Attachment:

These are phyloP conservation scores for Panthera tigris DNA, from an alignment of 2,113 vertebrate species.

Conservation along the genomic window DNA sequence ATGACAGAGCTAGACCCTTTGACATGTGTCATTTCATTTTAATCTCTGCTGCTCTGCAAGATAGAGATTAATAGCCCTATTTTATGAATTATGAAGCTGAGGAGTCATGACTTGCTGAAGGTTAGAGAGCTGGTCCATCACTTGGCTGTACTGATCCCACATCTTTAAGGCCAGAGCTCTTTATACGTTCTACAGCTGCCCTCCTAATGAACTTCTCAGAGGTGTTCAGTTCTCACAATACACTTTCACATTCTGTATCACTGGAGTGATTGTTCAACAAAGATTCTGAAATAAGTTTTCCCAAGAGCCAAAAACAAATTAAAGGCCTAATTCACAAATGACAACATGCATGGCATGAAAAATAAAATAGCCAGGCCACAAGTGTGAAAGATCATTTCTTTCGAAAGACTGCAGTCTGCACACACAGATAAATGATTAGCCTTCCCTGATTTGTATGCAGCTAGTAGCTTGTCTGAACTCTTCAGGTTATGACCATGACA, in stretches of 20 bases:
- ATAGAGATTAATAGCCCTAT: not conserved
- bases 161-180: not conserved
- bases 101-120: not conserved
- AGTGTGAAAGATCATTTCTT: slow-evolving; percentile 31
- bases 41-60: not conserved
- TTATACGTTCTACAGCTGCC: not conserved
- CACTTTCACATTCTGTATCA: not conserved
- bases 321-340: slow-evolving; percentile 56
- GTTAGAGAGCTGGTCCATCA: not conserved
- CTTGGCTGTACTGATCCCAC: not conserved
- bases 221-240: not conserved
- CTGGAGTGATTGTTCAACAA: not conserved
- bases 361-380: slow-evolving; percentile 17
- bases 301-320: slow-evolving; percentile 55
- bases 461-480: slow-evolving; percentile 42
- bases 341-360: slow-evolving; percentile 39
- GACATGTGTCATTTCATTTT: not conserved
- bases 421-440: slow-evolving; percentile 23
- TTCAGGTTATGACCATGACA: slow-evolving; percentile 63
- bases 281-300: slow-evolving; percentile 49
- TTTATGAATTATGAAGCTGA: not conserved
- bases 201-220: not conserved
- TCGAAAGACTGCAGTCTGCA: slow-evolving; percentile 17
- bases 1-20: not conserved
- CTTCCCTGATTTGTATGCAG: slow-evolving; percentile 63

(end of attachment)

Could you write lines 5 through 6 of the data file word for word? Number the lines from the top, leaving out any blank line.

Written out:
- bases 101-120: not conserved
- AGTGTGAAAGATCATTTCTT: slow-evolving; percentile 31